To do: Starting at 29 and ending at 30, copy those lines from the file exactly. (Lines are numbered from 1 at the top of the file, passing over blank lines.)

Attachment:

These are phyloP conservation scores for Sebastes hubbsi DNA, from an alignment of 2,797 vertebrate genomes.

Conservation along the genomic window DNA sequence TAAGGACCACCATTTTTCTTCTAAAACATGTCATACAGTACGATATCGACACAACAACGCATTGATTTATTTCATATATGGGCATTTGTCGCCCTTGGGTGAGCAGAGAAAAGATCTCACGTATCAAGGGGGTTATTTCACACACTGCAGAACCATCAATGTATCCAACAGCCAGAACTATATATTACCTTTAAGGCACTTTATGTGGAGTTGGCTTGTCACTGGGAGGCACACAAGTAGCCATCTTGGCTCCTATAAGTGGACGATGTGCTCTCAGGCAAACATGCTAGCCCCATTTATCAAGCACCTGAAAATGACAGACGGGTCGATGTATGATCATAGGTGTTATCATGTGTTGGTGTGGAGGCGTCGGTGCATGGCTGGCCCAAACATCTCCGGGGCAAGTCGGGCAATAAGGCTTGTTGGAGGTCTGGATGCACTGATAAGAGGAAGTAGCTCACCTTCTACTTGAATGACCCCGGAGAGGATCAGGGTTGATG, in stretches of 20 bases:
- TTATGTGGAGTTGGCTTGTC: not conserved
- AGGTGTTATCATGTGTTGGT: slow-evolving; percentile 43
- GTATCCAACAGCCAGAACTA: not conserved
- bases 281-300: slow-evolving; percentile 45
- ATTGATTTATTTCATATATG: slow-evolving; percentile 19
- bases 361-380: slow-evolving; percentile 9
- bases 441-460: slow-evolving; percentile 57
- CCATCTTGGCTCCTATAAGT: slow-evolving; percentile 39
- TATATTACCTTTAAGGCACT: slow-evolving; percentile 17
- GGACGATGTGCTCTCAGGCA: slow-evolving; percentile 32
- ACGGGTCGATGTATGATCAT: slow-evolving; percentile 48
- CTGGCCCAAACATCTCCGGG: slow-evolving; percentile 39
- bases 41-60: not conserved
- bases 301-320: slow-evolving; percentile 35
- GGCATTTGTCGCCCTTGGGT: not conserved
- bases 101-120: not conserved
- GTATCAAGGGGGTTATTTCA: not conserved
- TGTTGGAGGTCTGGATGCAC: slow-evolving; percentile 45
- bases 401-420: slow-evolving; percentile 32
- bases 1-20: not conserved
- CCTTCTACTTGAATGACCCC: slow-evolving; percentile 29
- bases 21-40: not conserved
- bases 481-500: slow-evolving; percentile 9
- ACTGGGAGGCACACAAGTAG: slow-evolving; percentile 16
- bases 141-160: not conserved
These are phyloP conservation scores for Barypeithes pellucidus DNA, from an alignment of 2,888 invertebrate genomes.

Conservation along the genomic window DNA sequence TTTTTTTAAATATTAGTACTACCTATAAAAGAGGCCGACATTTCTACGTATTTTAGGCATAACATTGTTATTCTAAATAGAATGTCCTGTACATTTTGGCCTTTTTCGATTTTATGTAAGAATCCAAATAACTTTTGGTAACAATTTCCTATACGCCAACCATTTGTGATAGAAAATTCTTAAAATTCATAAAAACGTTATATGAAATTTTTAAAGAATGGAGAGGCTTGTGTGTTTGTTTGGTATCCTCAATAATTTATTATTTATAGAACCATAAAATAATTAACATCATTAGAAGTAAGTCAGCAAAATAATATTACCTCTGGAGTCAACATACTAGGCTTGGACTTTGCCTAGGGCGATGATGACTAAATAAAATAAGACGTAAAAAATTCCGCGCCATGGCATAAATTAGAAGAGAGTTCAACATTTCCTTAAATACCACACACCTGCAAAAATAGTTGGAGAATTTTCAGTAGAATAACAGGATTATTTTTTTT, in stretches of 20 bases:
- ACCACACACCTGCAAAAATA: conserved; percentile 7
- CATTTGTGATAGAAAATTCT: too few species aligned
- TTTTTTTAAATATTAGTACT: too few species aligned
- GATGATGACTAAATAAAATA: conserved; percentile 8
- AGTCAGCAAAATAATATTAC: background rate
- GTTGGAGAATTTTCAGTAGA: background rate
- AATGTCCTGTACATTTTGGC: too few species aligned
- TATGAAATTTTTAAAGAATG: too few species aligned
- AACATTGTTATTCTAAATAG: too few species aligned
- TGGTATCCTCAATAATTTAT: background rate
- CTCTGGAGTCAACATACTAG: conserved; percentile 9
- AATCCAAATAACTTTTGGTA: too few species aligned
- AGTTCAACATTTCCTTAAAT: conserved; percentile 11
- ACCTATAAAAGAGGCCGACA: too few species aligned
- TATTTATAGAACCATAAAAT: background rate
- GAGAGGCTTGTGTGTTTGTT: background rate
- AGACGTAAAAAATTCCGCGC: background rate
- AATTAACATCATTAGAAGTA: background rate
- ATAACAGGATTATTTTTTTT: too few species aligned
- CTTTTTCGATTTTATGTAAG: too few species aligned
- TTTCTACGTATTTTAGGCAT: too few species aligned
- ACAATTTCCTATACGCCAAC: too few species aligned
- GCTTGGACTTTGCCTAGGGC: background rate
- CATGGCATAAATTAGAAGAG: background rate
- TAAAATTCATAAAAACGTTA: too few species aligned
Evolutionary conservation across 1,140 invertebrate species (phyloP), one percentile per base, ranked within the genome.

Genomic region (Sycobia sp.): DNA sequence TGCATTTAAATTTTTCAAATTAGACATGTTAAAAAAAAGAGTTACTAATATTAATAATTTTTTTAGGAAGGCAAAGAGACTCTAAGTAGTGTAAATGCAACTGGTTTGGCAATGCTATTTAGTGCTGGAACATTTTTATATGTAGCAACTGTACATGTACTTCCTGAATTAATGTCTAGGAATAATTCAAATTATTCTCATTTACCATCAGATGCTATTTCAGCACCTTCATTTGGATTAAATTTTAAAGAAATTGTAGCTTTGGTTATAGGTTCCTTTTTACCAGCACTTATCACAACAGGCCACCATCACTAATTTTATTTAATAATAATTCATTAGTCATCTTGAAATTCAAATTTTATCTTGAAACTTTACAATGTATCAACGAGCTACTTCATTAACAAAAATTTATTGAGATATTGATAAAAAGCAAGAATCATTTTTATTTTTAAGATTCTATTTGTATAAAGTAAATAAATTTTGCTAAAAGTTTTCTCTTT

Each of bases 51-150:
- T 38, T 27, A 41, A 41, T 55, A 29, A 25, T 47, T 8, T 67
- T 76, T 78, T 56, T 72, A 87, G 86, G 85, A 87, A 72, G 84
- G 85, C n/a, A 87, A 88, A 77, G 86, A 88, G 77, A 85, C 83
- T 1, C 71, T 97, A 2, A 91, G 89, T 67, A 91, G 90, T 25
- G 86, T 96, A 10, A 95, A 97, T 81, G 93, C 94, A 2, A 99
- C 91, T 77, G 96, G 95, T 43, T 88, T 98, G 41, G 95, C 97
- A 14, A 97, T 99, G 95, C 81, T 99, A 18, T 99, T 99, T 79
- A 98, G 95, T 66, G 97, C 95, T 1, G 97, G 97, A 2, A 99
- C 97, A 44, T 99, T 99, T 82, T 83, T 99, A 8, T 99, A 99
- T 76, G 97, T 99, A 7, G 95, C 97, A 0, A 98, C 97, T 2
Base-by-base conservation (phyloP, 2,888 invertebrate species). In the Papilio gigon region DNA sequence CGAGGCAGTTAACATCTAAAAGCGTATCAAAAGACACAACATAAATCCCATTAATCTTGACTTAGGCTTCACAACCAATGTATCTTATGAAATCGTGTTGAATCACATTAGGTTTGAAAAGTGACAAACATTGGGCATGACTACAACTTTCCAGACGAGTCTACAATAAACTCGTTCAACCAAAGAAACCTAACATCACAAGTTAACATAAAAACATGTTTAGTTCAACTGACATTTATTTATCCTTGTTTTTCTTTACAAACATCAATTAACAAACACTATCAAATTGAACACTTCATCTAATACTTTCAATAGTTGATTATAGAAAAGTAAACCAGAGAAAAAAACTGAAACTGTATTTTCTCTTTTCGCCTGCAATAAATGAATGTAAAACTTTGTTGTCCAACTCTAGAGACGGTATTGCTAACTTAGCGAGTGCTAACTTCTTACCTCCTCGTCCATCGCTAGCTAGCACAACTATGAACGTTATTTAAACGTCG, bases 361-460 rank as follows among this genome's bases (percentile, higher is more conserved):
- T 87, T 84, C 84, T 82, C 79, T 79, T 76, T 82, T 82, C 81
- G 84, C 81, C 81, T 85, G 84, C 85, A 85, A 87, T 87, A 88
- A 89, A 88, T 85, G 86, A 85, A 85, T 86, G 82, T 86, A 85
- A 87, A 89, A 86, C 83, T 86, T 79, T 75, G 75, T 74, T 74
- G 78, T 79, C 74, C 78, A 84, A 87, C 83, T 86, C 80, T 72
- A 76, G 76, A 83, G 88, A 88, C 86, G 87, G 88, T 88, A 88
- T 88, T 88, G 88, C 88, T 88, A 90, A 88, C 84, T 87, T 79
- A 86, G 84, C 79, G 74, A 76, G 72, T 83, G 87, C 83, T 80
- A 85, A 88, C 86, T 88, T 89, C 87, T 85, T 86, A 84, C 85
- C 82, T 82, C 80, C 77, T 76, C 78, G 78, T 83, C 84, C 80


Conservation along the genomic window DNA sequence TTTTTTTAAATATTAGTACTACCTATAAAAGAGGCCGACATTTCTACGTATTTTAGGCATAACATTGTTATTCTAAATAGAATGTCCTGTACATTTTGGCCTTTTTCGATTTTATGTAAGAATCCAAATAACTTTTGGTAACAATTTCCTATACGCCAACCATTTGTGATAGAAAATTCTTAAAATTCATAAAAACGTTATATGAAATTTTTAAAGAATGGAGAGGCTTGTGTGTTTGTTTGGTATCCTCAATAATTTATTATTTATAGAACCATAAAATAATTAACATCATTAGAAGTAAGTCAGCAAAATAATATTACCTCTGGAGTCAACATACTAGGCTTGGACTTTGCCTAGGGCGATGATGACTAAATAAAATAAGACGTAAAAAATTCCGCGCCATGGCATAAATTAGAAGAGAGTTCAACATTTCCTTAAATACCACACACCTGCAAAAATAGTTGGAGAATTTTCAGTAGAATAACAGGATTATTTTTTTT, in stretches of 20 bases:
- ACCACACACCTGCAAAAATA: conserved; percentile 7